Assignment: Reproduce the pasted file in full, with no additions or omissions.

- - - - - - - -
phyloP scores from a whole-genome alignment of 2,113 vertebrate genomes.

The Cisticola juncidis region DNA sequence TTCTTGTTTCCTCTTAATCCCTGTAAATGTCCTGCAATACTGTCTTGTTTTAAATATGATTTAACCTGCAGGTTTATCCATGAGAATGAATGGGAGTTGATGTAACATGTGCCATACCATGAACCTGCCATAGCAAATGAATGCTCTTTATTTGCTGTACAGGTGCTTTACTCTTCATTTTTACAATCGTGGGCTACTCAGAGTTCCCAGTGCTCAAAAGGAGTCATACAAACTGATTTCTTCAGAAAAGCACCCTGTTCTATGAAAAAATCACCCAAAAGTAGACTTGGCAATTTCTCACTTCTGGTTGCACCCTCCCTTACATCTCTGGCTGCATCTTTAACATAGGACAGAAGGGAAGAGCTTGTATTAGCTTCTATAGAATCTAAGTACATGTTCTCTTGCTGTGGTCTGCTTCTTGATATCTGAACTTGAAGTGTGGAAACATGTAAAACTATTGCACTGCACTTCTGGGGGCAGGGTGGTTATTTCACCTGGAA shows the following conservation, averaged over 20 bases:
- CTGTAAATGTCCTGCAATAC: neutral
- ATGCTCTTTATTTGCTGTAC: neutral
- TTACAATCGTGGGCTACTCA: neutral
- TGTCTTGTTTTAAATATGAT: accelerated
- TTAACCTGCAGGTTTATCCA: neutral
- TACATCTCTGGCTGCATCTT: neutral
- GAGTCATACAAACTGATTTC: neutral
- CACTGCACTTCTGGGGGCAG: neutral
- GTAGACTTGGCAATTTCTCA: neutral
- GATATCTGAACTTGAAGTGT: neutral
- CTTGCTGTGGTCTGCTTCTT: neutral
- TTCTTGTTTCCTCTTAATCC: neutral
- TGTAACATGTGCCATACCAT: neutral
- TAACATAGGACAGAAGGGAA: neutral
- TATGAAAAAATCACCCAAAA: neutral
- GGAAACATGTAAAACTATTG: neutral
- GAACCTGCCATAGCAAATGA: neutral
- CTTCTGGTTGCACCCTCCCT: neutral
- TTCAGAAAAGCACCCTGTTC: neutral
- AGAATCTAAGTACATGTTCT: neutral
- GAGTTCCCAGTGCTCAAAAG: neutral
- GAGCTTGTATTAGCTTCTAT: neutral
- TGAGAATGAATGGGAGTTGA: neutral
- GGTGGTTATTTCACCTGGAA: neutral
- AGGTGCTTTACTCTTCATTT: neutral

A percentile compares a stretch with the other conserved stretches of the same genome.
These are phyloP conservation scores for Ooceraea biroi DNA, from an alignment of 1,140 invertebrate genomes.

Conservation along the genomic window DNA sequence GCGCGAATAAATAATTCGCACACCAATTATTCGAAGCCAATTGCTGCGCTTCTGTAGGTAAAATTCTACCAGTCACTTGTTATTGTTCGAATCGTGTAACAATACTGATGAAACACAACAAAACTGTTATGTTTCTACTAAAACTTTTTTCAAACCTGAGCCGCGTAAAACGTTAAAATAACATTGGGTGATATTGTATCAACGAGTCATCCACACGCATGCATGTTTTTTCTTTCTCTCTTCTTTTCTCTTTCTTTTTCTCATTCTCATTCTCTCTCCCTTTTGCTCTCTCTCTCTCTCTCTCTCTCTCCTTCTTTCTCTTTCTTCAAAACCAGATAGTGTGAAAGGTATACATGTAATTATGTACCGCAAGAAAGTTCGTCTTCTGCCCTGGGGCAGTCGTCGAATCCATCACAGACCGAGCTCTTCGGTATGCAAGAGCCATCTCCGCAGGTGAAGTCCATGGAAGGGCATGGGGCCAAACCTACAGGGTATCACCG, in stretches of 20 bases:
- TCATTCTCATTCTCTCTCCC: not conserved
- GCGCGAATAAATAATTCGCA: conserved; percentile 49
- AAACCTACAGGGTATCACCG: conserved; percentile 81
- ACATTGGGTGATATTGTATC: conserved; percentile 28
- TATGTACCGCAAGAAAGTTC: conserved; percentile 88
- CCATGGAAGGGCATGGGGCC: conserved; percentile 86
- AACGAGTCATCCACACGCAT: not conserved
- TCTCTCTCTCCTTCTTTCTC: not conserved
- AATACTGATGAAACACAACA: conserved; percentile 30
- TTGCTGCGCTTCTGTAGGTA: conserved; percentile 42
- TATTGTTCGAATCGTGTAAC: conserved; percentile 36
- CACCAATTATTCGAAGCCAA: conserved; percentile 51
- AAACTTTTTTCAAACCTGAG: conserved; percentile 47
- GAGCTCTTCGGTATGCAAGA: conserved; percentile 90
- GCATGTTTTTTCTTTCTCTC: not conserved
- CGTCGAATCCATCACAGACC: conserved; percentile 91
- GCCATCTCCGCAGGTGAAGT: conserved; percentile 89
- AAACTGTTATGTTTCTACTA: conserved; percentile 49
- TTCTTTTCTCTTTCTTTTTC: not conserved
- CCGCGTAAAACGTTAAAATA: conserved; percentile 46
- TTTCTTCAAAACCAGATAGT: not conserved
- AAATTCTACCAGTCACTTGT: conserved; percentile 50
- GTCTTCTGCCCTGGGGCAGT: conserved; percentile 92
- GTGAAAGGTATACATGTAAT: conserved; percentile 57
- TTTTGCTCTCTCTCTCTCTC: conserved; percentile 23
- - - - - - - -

phyloP scores from a whole-genome alignment of 2,113 vertebrate genomes.

The Cisticola juncidis region DNA sequence TTCTTGTTTCCTCTTAATCCCTGTAAATGTCCTGCAATACTGTCTTGTTTTAAATATGATTTAACCTGCAGGTTTATCCATGAGAATGAATGGGAGTTGATGTAACATGTGCCATACCATGAACCTGCCATAGCAAATGAATGCTCTTTATTTGCTGTACAGGTGCTTTACTCTTCATTTTTACAATCGTGGGCTACTCAGAGTTCCCAGTGCTCAAAAGGAGTCATACAAACTGATTTCTTCAGAAAAGCACCCTGTTCTATGAAAAAATCACCCAAAAGTAGACTTGGCAATTTCTCACTTCTGGTTGCACCCTCCCTTACATCTCTGGCTGCATCTTTAACATAGGACAGAAGGGAAGAGCTTGTATTAGCTTCTATAGAATCTAAGTACATGTTCTCTTGCTGTGGTCTGCTTCTTGATATCTGAACTTGAAGTGTGGAAACATGTAAAACTATTGCACTGCACTTCTGGGGGCAGGGTGGTTATTTCACCTGGAA shows the following conservation, averaged over 20 bases:
- CTGTAAATGTCCTGCAATAC: neutral
- ATGCTCTTTATTTGCTGTAC: neutral
- TTACAATCGTGGGCTACTCA: neutral
- TGTCTTGTTTTAAATATGAT: accelerated
- TTAACCTGCAGGTTTATCCA: neutral
- TACATCTCTGGCTGCATCTT: neutral
- GAGTCATACAAACTGATTTC: neutral
- CACTGCACTTCTGGGGGCAG: neutral
- GTAGACTTGGCAATTTCTCA: neutral
- GATATCTGAACTTGAAGTGT: neutral
- CTTGCTGTGGTCTGCTTCTT: neutral
- TTCTTGTTTCCTCTTAATCC: neutral
- TGTAACATGTGCCATACCAT: neutral
- TAACATAGGACAGAAGGGAA: neutral
- TATGAAAAAATCACCCAAAA: neutral
- GGAAACATGTAAAACTATTG: neutral
- GAACCTGCCATAGCAAATGA: neutral
- CTTCTGGTTGCACCCTCCCT: neutral
- TTCAGAAAAGCACCCTGTTC: neutral
- AGAATCTAAGTACATGTTCT: neutral
- GAGTTCCCAGTGCTCAAAAG: neutral
- GAGCTTGTATTAGCTTCTAT: neutral
- TGAGAATGAATGGGAGTTGA: neutral
- GGTGGTTATTTCACCTGGAA: neutral
- AGGTGCTTTACTCTTCATTT: neutral

A percentile compares a stretch with the other conserved stretches of the same genome.
These are phyloP conservation scores for Ooceraea biroi DNA, from an alignment of 1,140 invertebrate genomes.

Conservation along the genomic window DNA sequence GCGCGAATAAATAATTCGCACACCAATTATTCGAAGCCAATTGCTGCGCTTCTGTAGGTAAAATTCTACCAGTCACTTGTTATTGTTCGAATCGTGTAACAATACTGATGAAACACAACAAAACTGTTATGTTTCTACTAAAACTTTTTTCAAACCTGAGCCGCGTAAAACGTTAAAATAACATTGGGTGATATTGTATCAACGAGTCATCCACACGCATGCATGTTTTTTCTTTCTCTCTTCTTTTCTCTTTCTTTTTCTCATTCTCATTCTCTCTCCCTTTTGCTCTCTCTCTCTCTCTCTCTCTCTCCTTCTTTCTCTTTCTTCAAAACCAGATAGTGTGAAAGGTATACATGTAATTATGTACCGCAAGAAAGTTCGTCTTCTGCCCTGGGGCAGTCGTCGAATCCATCACAGACCGAGCTCTTCGGTATGCAAGAGCCATCTCCGCAGGTGAAGTCCATGGAAGGGCATGGGGCCAAACCTACAGGGTATCACCG, in stretches of 20 bases:
- TCATTCTCATTCTCTCTCCC: not conserved
- GCGCGAATAAATAATTCGCA: conserved; percentile 49
- AAACCTACAGGGTATCACCG: conserved; percentile 81
- ACATTGGGTGATATTGTATC: conserved; percentile 28
- TATGTACCGCAAGAAAGTTC: conserved; percentile 88
- CCATGGAAGGGCATGGGGCC: conserved; percentile 86
- AACGAGTCATCCACACGCAT: not conserved
- TCTCTCTCTCCTTCTTTCTC: not conserved
- AATACTGATGAAACACAACA: conserved; percentile 30
- TTGCTGCGCTTCTGTAGGTA: conserved; percentile 42
- TATTGTTCGAATCGTGTAAC: conserved; percentile 36
- CACCAATTATTCGAAGCCAA: conserved; percentile 51
- AAACTTTTTTCAAACCTGAG: conserved; percentile 47
- GAGCTCTTCGGTATGCAAGA: conserved; percentile 90
- GCATGTTTTTTCTTTCTCTC: not conserved
- CGTCGAATCCATCACAGACC: conserved; percentile 91
- GCCATCTCCGCAGGTGAAGT: conserved; percentile 89
- AAACTGTTATGTTTCTACTA: conserved; percentile 49
- TTCTTTTCTCTTTCTTTTTC: not conserved
- CCGCGTAAAACGTTAAAATA: conserved; percentile 46
- TTTCTTCAAAACCAGATAGT: not conserved
- AAATTCTACCAGTCACTTGT: conserved; percentile 50
- GTCTTCTGCCCTGGGGCAGT: conserved; percentile 92
- GTGAAAGGTATACATGTAAT: conserved; percentile 57
- TTTTGCTCTCTCTCTCTCTC: conserved; percentile 23